- The vessels of wrath are "preparing themselves" for destruction (v. 22)
- Hate does not mean hate (v. 4)
- Paul is talking about nations, not salvation of individuals
The vessels of destruction, which refer to the non-elect, are indeed prepared in advance for destruction. Anything else is tap dancing around unconditional election. Still, they are equipped with a free will which, corrupted by original sin, has caused them to make sinful choices from the time of conception. Hence they are also preparing themselves for destruction.
Moderate Calvinists are also sensitive about this issue, wary of the dreaded double predestination charge. They want God to be active in election, but passive otherwise. Scripture teaches that God is not passive with the non-elect, simply leaving them to prepare themselves for destruction—which they do quite skillfully—as, but for the grace of God, would we all. God does more. He hardens Pharaoh's heart. He gives sinful men over to their own desires (Rom 1:24). This suggests activity on God's part, not to make a man evil, he already is, and not in making a man "more evil", and not merely to pass over, but it suggests actively removing restraint. Upon removal of God's restraint, man actually sinks from a state of total depravity, a condition wherein he has no moral ability to choose God but may still act benevolently (with ultimately sinful motives), toward utter depravity, where there is not even a pretense of goodness.
Scripture could not be clearer on the issue. While one may argue weakly that God is not the subject in regards to the vessels of wrath (v. 22) there can be no doubt about Pharaoh, presented not as an exception but rather an archetype: "I raised you up for this very purpose, that I might display my power in you and that my name might be proclaimed in all the earth," (Rom 9:17). It does not say God waited around until Pharaoh adequately prepared himself. Pharaoh was created as part of God's sovereign plan, he was not a "savable" man who, in spite of prevenient grace (which, if it existed, was evidently insufficient and therefore useless) made the wrong choice.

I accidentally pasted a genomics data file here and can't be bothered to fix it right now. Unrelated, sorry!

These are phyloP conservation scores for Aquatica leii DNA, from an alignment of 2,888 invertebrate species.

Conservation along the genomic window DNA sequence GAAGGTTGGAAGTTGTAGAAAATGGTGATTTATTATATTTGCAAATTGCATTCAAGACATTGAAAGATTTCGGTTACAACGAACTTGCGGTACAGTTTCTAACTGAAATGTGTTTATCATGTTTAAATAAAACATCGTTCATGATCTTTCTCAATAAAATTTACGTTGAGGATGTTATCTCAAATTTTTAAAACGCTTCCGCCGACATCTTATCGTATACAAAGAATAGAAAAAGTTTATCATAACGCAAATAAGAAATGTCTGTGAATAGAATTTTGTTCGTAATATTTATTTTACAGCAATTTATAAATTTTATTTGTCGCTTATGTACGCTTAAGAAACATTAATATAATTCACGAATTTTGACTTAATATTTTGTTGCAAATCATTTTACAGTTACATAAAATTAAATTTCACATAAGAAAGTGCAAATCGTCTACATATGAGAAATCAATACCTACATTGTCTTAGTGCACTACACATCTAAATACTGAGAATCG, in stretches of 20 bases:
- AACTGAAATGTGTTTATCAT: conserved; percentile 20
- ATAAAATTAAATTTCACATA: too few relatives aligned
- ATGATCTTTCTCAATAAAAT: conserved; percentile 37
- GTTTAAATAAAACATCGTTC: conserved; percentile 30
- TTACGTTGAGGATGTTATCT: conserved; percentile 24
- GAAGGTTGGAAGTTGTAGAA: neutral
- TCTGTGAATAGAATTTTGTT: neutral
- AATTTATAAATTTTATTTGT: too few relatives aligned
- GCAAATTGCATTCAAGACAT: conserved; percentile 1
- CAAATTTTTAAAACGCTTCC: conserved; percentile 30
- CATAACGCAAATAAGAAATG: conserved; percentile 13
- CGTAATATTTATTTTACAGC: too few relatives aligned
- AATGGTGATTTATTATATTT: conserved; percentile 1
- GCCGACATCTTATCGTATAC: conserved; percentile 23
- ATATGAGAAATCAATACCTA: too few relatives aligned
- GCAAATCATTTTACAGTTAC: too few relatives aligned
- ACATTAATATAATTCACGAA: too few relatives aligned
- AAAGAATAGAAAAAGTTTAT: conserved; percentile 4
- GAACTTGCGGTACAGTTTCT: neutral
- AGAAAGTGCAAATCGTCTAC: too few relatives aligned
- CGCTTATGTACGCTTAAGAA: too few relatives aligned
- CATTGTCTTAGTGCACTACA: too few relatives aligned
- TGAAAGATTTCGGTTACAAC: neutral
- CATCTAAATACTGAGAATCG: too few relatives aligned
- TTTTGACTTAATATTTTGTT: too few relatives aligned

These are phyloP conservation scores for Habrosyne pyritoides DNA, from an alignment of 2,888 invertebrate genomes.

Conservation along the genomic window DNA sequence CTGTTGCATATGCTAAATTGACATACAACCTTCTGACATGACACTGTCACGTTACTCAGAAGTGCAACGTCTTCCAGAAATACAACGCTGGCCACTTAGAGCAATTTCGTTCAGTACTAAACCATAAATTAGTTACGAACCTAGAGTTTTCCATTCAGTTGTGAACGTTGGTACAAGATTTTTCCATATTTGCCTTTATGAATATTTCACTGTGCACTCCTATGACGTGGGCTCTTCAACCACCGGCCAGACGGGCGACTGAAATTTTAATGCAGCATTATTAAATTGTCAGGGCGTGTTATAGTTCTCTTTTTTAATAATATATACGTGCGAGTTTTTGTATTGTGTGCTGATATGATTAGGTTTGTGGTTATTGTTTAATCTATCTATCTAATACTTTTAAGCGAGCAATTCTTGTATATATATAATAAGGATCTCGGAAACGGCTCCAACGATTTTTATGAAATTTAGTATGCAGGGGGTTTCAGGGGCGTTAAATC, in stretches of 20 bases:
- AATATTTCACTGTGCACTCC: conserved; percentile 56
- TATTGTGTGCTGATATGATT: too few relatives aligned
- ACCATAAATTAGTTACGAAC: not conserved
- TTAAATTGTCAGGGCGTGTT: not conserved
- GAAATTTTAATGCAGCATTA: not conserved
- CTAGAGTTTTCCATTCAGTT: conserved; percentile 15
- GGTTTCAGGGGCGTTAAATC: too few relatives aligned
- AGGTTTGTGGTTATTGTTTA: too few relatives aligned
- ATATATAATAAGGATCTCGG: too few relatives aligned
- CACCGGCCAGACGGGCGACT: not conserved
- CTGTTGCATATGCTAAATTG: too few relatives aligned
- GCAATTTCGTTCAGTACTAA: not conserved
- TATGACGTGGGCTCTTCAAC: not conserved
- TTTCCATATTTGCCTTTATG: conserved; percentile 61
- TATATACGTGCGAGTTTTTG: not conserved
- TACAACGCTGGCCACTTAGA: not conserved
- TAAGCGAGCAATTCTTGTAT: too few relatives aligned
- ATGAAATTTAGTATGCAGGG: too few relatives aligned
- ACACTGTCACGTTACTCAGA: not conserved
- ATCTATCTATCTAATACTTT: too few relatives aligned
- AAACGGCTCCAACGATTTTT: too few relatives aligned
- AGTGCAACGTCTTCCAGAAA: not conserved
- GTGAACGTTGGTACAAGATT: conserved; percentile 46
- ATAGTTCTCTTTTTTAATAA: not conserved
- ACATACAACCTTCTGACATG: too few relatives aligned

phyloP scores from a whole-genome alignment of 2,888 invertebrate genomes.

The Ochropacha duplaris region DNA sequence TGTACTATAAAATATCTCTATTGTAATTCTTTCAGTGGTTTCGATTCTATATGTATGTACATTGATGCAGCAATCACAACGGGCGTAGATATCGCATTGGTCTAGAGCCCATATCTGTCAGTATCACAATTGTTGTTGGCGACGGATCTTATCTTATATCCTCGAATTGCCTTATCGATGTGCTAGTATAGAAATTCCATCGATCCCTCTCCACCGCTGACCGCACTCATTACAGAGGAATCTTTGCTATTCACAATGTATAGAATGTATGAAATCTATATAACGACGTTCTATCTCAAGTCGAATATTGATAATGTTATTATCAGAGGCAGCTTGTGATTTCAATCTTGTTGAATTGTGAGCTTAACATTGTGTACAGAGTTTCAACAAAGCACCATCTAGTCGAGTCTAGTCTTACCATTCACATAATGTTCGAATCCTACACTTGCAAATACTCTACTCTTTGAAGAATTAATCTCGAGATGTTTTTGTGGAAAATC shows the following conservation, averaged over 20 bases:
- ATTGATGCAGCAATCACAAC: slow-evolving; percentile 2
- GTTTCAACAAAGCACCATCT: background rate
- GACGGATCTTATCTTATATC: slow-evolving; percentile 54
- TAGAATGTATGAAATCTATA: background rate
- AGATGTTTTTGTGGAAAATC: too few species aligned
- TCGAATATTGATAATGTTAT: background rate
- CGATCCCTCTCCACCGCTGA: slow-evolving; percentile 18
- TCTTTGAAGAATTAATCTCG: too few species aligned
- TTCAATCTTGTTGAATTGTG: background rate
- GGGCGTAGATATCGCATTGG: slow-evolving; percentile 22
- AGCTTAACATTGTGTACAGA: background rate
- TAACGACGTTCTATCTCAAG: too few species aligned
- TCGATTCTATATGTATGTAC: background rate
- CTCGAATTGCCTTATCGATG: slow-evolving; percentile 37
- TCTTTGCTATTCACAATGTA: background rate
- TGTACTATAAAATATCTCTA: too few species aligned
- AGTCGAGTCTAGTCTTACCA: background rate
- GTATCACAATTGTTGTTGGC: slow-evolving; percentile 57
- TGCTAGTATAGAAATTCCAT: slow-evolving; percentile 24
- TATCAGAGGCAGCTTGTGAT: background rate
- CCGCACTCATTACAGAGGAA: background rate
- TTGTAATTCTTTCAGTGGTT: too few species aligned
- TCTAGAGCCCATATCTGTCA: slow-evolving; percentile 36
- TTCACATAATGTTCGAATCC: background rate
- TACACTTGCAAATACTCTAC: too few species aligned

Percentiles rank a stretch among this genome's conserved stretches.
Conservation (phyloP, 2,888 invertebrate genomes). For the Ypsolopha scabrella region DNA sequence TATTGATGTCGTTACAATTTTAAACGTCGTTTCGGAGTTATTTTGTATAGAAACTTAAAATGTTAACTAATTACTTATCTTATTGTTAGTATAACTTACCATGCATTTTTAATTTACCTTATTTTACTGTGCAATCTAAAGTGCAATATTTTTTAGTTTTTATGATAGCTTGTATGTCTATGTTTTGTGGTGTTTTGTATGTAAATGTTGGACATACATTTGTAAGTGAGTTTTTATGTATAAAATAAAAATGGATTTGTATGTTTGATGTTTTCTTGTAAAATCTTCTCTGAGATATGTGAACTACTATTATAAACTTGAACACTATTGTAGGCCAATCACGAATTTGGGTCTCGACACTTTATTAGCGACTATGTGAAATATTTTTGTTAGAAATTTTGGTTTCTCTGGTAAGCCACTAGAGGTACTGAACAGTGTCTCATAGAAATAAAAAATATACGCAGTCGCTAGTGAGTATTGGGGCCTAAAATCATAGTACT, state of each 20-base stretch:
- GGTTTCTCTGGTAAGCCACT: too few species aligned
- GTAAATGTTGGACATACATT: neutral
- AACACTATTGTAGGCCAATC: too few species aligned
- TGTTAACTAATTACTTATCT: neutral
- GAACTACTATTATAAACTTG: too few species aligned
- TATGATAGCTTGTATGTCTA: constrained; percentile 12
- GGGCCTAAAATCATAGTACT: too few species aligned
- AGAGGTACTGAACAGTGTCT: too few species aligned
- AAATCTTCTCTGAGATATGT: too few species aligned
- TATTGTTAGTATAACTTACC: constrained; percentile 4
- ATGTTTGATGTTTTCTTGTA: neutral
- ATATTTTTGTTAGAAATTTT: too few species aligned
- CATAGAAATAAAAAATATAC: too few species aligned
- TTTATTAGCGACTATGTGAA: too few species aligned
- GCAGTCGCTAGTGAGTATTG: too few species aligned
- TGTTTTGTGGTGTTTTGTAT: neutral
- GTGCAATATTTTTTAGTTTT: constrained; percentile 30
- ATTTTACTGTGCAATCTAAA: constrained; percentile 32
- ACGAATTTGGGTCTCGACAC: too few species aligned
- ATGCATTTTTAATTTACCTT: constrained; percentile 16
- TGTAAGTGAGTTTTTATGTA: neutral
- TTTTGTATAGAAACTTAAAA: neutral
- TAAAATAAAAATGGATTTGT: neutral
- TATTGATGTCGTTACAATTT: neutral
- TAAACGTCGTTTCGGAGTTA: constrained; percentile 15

As for hate not meaning hate, that is something of a red herring. One could hardly argue against the obvious: God showed favor to Jacob that He withheld from Esau. Call it what you want, the two did not have a equal playing field.
Part of the problem here is that, with good intentions--but forgetful of our status as creatures, we want to apologize for any apparent aspersions on God's character that the bible seems to teach. God cannot hate—God is love. God cannot create vessels for destruction—God gives all the same shot. But we are required to believe what is written about God, not what we would like to have been written. Paul says as much in his preemptive strike in v20-21.
Romans 9 is most certainly about individual salvation. Any other exegesis is, in my opinion, tortured. Of course it starts out as a heartfelt lamentation for his (Paul's) countrymen (v1-5), but Paul segues in an interesting manner. First in verse 6:
It is not as though God's word had failed. For not all who are descended from Israel are Israel. (Rom 9:6)
Here Paul says that the charge that God has not kept his promise to the Jews is unfounded, because not all who are descended from Israel are Israel. This is the beginning of the transition to individual salvation saying, in effect, Israel as a nation is irrelevant—it appears superficially that promises have not been kept to the Jewish nation, but they have been kept with the new Israel.
Paul emphasizes this in verse 8:
In other words, it is not the natural children who are God's children, but it is the children of the promise who are regarded as Abraham's offspring. (Rom 9:8)
Couldn’t be clearer. Tracing your DNA back to Abraham ain’t worth a bucket of warm spit. It is the children of promise who are God’s children. Who are they? That's up to God, not bloodlines.
The children of promise are of the entire world. For the rest of the discussion related to election, Paul has set aside any notion of nations or races. He is telling us that God has chosen, individuals as Abraham's descendants (v 8), that individuals are given mercy at His discretion (v 15), and that these individuals were chosen ahead of time (v 23), and that their choice has nothing to do with their will (v 16).
Later, especially in chapter 10, he assures his country men that they have not been totally cast aside, that Jews, like men of all other nations, will be among the elect.
By the way, when discussing the question "Does God Love Everybody" I wish I had thrown these two verses into the mix:
The arrogant cannot stand in your presence; you hate all who do wrong. (Ps 5:5)
The LORD examines the righteous, but the wicked and those who love violence his soul hates. (Ps 11:5)